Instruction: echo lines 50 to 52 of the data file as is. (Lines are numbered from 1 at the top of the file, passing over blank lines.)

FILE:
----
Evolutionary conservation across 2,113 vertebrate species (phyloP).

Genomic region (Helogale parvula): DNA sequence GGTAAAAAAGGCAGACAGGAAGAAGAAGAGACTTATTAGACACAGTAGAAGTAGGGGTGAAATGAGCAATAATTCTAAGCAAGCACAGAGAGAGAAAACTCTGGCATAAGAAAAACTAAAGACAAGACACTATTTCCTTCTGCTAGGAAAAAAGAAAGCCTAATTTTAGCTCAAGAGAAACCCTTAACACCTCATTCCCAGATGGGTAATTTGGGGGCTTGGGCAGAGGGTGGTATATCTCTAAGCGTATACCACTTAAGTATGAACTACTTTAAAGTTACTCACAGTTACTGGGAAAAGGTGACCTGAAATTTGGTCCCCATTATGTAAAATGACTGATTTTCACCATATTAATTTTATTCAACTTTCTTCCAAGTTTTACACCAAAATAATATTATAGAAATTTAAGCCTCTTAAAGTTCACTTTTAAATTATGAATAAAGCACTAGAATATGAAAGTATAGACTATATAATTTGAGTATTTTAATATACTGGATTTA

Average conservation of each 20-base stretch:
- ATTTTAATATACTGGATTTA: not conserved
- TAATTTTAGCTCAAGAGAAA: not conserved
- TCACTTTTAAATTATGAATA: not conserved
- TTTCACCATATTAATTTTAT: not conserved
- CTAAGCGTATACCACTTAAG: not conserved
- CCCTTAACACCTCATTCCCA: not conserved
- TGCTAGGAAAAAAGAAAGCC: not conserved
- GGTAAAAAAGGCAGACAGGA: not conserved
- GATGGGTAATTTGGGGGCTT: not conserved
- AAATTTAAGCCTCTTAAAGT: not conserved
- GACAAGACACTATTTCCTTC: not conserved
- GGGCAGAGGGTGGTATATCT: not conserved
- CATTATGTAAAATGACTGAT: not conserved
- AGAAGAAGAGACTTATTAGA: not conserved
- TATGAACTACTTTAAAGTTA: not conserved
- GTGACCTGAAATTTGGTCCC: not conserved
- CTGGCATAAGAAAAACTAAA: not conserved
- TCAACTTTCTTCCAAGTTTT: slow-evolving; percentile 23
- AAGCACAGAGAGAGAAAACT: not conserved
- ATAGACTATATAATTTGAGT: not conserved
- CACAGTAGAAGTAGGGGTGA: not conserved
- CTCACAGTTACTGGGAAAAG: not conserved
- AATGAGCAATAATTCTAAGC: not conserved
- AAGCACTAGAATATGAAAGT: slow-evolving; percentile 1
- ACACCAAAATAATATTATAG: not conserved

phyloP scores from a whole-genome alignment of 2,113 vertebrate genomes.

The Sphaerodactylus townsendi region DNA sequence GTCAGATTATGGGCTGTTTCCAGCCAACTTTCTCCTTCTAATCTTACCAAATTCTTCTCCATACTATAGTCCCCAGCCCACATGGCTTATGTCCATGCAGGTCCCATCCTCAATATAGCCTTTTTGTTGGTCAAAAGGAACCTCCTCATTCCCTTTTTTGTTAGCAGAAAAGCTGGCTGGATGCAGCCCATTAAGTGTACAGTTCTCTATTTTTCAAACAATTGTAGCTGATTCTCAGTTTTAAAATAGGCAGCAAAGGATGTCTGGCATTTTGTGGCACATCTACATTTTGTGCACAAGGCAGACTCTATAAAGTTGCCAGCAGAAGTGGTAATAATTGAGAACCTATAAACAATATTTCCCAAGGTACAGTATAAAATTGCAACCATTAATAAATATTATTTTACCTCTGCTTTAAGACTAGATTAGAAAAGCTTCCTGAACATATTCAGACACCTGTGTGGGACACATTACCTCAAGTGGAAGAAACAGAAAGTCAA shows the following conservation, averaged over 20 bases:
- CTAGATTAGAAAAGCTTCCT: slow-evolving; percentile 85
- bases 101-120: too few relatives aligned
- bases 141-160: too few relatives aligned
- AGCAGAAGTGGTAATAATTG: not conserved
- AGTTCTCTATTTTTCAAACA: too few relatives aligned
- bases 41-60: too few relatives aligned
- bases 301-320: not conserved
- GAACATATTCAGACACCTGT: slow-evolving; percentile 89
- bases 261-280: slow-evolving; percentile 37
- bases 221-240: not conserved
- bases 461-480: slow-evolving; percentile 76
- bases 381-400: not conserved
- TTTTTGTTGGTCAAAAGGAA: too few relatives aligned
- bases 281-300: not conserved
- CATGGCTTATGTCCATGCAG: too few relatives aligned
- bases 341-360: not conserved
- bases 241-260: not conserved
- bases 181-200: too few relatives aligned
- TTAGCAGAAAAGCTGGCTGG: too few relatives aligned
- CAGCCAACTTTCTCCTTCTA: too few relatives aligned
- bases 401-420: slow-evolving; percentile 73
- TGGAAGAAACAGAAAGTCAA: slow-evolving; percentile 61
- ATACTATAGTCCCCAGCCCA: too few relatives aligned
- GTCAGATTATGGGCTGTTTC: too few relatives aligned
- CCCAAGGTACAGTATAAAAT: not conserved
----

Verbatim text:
- CAGCCAACTTTCTCCTTCTA: too few relatives aligned
- bases 401-420: slow-evolving; percentile 73
- TGGAAGAAACAGAAAGTCAA: slow-evolving; percentile 61